2010-03-29

    DNA-based microarrays are increasingly central to biomedical research. Selecting oligonucleotide sequences that will behave consistently across experiments is essential to the design, production and performance of DNA microarrays. Here our aim was to improve on probe design parameters by empirically and systematically evaluating probe performance in a multivariate context. We used experimental data from 19 array CGH hybridizations to assess the probe performance of 385,474 probes tiled in the Duchenne muscular dystrophy (DMD) region of the X chromosome. Our results demonstrate that probe melting temperature, single nucleotide polymorphisms (SNPs), and homocytosine motifs all have a strong effect on probe behavior. These findings, when incorporated into future microarray probe selection algorithms, may improve microarray performance for a wide variety of applications.

  15. Avian oncogenic virus differential diagnosis in chickens using oligonucleotide microarray.

    PubMed

    Wang, Lih-Chiann; Huang, Dean; Pu, Chang-En; Wang, Ching-Ho

    2014-12-15

    Avian oncogenic viruses include the avian leukosis virus (ALV), reticuloendotheliosis virus (REV) and Marek's disease virus (MDV). Multiple oncogenic viral infections are frequently seen, with even Marek's disease vaccines reported to be contaminated with ALV and REV. The gross lesions caused by avian oncogenic viruses often overlap, making differentiation diagnosis based on histopathology difficult. The objective of this study is to develop a rapid approach to simultaneously differentiate, subgroup and pathotype the avian oncogenic viruses. The oligonucleotide microarray was employed in this study. Particular DNA sequences were recognized using specific hybridization between the DNA target and probe on the microarray, followed with colorimetric development through enzyme reaction. With 10 designed probes, ALV-A, ALV-E, ALV-J, REV, MDV pathogenic and vaccine strains were clearly discriminated on the microarray with the naked eyes. The detection limit was 27 copy numbers, which was 10-100 times lower than multiplex PCR. Of 102 field samples screened using the oligonucleotide microarray, 32 samples were positive for ALV-E, 17 samples were positive for ALV-J, 6 samples were positive for REV, 4 samples were positive for MDV, 7 samples were positive for both ALV-A and ALV-E, 5 samples were positive for ALV-A, ALV-E and ALV-J, one sample was positive for both ALV-J and MDV, and 3 samples were positive for both REV and MDV. The oligonucleotide microarray, an easy-to-use, high-specificity, high-sensitivity and extendable assay, presents a potent technique for rapid differential diagnosis of avian oncogenic viruses and the detection of multiple avian oncogenic viral infections under field conditions.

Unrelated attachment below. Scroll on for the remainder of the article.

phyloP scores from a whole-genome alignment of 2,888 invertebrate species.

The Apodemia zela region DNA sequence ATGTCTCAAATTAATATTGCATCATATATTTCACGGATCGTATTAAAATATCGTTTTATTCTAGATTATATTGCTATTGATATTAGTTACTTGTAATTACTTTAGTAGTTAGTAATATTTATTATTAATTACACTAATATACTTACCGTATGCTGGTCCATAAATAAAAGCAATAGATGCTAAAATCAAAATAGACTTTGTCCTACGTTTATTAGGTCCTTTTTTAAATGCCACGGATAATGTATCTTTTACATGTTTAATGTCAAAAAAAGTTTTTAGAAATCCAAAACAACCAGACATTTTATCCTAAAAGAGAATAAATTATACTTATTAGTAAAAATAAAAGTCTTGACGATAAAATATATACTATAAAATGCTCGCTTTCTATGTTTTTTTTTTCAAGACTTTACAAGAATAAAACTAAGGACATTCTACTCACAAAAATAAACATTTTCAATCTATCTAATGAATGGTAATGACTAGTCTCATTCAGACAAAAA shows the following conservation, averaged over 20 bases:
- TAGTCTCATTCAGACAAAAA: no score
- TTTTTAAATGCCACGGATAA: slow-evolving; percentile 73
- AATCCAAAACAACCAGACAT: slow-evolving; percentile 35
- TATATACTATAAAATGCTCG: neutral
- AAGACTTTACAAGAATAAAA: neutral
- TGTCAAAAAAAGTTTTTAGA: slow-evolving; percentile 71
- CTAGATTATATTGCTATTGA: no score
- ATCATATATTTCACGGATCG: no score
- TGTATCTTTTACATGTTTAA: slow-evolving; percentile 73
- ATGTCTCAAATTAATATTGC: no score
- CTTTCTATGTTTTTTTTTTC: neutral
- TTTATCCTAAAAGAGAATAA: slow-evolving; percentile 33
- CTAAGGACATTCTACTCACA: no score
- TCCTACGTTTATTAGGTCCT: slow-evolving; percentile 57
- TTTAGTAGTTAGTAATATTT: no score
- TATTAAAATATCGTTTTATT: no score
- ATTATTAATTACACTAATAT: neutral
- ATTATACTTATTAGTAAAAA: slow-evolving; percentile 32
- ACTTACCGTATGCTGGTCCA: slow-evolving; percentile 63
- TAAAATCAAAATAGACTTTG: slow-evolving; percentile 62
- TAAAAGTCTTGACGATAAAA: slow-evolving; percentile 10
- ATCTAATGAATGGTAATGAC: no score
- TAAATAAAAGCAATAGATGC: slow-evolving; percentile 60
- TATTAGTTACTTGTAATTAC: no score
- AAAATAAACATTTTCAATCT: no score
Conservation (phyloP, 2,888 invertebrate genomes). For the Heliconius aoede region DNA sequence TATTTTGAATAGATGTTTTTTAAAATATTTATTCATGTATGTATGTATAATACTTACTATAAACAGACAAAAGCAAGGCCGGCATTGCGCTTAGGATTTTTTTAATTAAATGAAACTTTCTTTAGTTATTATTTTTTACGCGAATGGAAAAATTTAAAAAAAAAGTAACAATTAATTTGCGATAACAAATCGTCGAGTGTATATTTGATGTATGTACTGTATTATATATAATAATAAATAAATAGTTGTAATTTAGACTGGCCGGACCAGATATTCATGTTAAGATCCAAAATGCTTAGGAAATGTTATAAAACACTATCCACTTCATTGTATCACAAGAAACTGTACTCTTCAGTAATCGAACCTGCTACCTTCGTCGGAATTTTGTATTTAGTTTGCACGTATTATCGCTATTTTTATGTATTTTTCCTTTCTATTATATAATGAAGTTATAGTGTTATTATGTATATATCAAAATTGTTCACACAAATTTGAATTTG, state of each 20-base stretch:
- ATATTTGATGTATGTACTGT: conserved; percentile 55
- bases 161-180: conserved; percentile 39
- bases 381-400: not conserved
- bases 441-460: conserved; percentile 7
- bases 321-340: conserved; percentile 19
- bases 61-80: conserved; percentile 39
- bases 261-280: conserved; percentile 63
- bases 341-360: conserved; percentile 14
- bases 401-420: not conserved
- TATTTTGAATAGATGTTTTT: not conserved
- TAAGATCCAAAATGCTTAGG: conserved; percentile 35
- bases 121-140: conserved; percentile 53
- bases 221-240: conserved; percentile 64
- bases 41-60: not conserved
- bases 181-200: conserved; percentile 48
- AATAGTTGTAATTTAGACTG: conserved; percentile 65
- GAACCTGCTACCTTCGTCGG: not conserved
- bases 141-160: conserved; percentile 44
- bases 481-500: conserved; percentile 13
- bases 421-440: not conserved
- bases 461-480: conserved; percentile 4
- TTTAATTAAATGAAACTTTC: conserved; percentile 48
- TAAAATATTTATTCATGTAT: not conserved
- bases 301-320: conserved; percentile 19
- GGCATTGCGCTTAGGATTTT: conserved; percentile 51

16. Gene expression profiling in peanut using high density oligonucleotide microarrays

    PubMed Central

    Payton, Paxton; Kottapalli, Kameswara Rao; Rowland, Diane; Faircloth, Wilson; Guo, Baozhu; Burow, Mark; Puppala, Naveen; Gallo, Maria

    2009-01-01